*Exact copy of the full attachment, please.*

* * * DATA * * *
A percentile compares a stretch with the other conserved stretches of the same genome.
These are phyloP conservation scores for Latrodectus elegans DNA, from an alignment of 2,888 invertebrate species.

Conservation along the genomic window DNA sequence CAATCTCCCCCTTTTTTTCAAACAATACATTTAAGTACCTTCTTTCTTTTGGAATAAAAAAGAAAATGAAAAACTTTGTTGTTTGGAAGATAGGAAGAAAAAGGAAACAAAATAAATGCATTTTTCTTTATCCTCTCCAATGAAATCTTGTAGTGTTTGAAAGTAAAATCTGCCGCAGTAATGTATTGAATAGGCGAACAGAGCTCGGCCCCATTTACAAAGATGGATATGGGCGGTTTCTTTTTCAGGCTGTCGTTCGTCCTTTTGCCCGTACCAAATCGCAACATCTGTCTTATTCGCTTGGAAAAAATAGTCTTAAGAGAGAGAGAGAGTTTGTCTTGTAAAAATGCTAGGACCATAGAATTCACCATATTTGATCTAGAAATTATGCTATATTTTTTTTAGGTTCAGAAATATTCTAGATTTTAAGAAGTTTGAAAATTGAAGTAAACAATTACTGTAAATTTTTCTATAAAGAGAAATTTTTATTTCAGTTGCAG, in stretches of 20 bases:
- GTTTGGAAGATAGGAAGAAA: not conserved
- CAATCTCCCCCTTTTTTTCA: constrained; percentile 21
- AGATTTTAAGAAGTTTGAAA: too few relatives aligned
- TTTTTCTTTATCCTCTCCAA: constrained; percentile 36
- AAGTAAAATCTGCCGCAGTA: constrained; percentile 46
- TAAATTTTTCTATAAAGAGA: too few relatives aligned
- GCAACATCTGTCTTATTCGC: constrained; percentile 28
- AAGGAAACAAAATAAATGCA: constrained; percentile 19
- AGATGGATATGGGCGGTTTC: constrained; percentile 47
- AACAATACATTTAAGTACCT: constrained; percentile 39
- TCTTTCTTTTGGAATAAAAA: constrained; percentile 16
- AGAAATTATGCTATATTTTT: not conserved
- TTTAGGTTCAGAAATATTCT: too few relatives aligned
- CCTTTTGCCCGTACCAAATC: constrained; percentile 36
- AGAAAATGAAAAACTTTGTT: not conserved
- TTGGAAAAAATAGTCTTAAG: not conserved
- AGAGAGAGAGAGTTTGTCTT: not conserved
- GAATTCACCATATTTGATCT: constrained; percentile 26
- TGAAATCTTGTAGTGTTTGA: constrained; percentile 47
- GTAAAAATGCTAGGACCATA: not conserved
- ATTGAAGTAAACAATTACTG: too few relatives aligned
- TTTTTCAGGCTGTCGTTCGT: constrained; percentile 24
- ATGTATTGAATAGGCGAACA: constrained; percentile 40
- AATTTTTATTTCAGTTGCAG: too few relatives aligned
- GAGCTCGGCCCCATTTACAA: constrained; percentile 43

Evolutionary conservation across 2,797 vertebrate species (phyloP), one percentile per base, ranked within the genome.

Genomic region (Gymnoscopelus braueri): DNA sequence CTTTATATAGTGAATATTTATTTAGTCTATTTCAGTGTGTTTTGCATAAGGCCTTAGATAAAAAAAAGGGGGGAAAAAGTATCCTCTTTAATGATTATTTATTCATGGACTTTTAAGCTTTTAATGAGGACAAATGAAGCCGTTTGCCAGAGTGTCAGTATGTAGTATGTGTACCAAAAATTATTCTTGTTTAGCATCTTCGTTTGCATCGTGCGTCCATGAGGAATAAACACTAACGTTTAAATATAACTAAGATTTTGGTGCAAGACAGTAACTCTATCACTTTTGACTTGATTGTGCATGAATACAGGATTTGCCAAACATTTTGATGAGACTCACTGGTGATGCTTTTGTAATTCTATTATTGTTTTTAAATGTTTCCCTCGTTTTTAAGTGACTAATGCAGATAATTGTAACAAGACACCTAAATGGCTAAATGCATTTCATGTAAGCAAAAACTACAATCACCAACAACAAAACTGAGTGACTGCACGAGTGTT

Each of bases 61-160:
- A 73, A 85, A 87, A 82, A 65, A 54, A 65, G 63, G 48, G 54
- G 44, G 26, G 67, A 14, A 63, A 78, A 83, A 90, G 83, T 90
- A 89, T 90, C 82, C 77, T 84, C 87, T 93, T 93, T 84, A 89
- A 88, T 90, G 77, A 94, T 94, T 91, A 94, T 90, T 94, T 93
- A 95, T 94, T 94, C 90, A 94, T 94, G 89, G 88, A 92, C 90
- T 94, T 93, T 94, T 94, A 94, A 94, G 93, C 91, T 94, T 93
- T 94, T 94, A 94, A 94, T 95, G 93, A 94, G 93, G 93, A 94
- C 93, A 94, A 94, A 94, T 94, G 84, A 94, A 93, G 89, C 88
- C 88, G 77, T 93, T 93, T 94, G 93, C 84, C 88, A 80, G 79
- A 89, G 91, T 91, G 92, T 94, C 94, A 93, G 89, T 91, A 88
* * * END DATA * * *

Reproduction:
A percentile compares a stretch with the other conserved stretches of the same genome.
These are phyloP conservation scores for Latrodectus elegans DNA, from an alignment of 2,888 invertebrate species.

Conservation along the genomic window DNA sequence CAATCTCCCCCTTTTTTTCAAACAATACATTTAAGTACCTTCTTTCTTTTGGAATAAAAAAGAAAATGAAAAACTTTGTTGTTTGGAAGATAGGAAGAAAAAGGAAACAAAATAAATGCATTTTTCTTTATCCTCTCCAATGAAATCTTGTAGTGTTTGAAAGTAAAATCTGCCGCAGTAATGTATTGAATAGGCGAACAGAGCTCGGCCCCATTTACAAAGATGGATATGGGCGGTTTCTTTTTCAGGCTGTCGTTCGTCCTTTTGCCCGTACCAAATCGCAACATCTGTCTTATTCGCTTGGAAAAAATAGTCTTAAGAGAGAGAGAGAGTTTGTCTTGTAAAAATGCTAGGACCATAGAATTCACCATATTTGATCTAGAAATTATGCTATATTTTTTTTAGGTTCAGAAATATTCTAGATTTTAAGAAGTTTGAAAATTGAAGTAAACAATTACTGTAAATTTTTCTATAAAGAGAAATTTTTATTTCAGTTGCAG, in stretches of 20 bases:
- GTTTGGAAGATAGGAAGAAA: not conserved
- CAATCTCCCCCTTTTTTTCA: constrained; percentile 21
- AGATTTTAAGAAGTTTGAAA: too few relatives aligned
- TTTTTCTTTATCCTCTCCAA: constrained; percentile 36
- AAGTAAAATCTGCCGCAGTA: constrained; percentile 46
- TAAATTTTTCTATAAAGAGA: too few relatives aligned
- GCAACATCTGTCTTATTCGC: constrained; percentile 28
- AAGGAAACAAAATAAATGCA: constrained; percentile 19
- AGATGGATATGGGCGGTTTC: constrained; percentile 47
- AACAATACATTTAAGTACCT: constrained; percentile 39
- TCTTTCTTTTGGAATAAAAA: constrained; percentile 16
- AGAAATTATGCTATATTTTT: not conserved
- TTTAGGTTCAGAAATATTCT: too few relatives aligned
- CCTTTTGCCCGTACCAAATC: constrained; percentile 36
- AGAAAATGAAAAACTTTGTT: not conserved
- TTGGAAAAAATAGTCTTAAG: not conserved
- AGAGAGAGAGAGTTTGTCTT: not conserved
- GAATTCACCATATTTGATCT: constrained; percentile 26
- TGAAATCTTGTAGTGTTTGA: constrained; percentile 47
- GTAAAAATGCTAGGACCATA: not conserved
- ATTGAAGTAAACAATTACTG: too few relatives aligned
- TTTTTCAGGCTGTCGTTCGT: constrained; percentile 24
- ATGTATTGAATAGGCGAACA: constrained; percentile 40
- AATTTTTATTTCAGTTGCAG: too few relatives aligned
- GAGCTCGGCCCCATTTACAA: constrained; percentile 43

Evolutionary conservation across 2,797 vertebrate species (phyloP), one percentile per base, ranked within the genome.

Genomic region (Gymnoscopelus braueri): DNA sequence CTTTATATAGTGAATATTTATTTAGTCTATTTCAGTGTGTTTTGCATAAGGCCTTAGATAAAAAAAAGGGGGGAAAAAGTATCCTCTTTAATGATTATTTATTCATGGACTTTTAAGCTTTTAATGAGGACAAATGAAGCCGTTTGCCAGAGTGTCAGTATGTAGTATGTGTACCAAAAATTATTCTTGTTTAGCATCTTCGTTTGCATCGTGCGTCCATGAGGAATAAACACTAACGTTTAAATATAACTAAGATTTTGGTGCAAGACAGTAACTCTATCACTTTTGACTTGATTGTGCATGAATACAGGATTTGCCAAACATTTTGATGAGACTCACTGGTGATGCTTTTGTAATTCTATTATTGTTTTTAAATGTTTCCCTCGTTTTTAAGTGACTAATGCAGATAATTGTAACAAGACACCTAAATGGCTAAATGCATTTCATGTAAGCAAAAACTACAATCACCAACAACAAAACTGAGTGACTGCACGAGTGTT

Each of bases 61-160:
- A 73, A 85, A 87, A 82, A 65, A 54, A 65, G 63, G 48, G 54
- G 44, G 26, G 67, A 14, A 63, A 78, A 83, A 90, G 83, T 90
- A 89, T 90, C 82, C 77, T 84, C 87, T 93, T 93, T 84, A 89
- A 88, T 90, G 77, A 94, T 94, T 91, A 94, T 90, T 94, T 93
- A 95, T 94, T 94, C 90, A 94, T 94, G 89, G 88, A 92, C 90
- T 94, T 93, T 94, T 94, A 94, A 94, G 93, C 91, T 94, T 93
- T 94, T 94, A 94, A 94, T 95, G 93, A 94, G 93, G 93, A 94
- C 93, A 94, A 94, A 94, T 94, G 84, A 94, A 93, G 89, C 88
- C 88, G 77, T 93, T 93, T 94, G 93, C 84, C 88, A 80, G 79
- A 89, G 91, T 91, G 92, T 94, C 94, A 93, G 89, T 91, A 88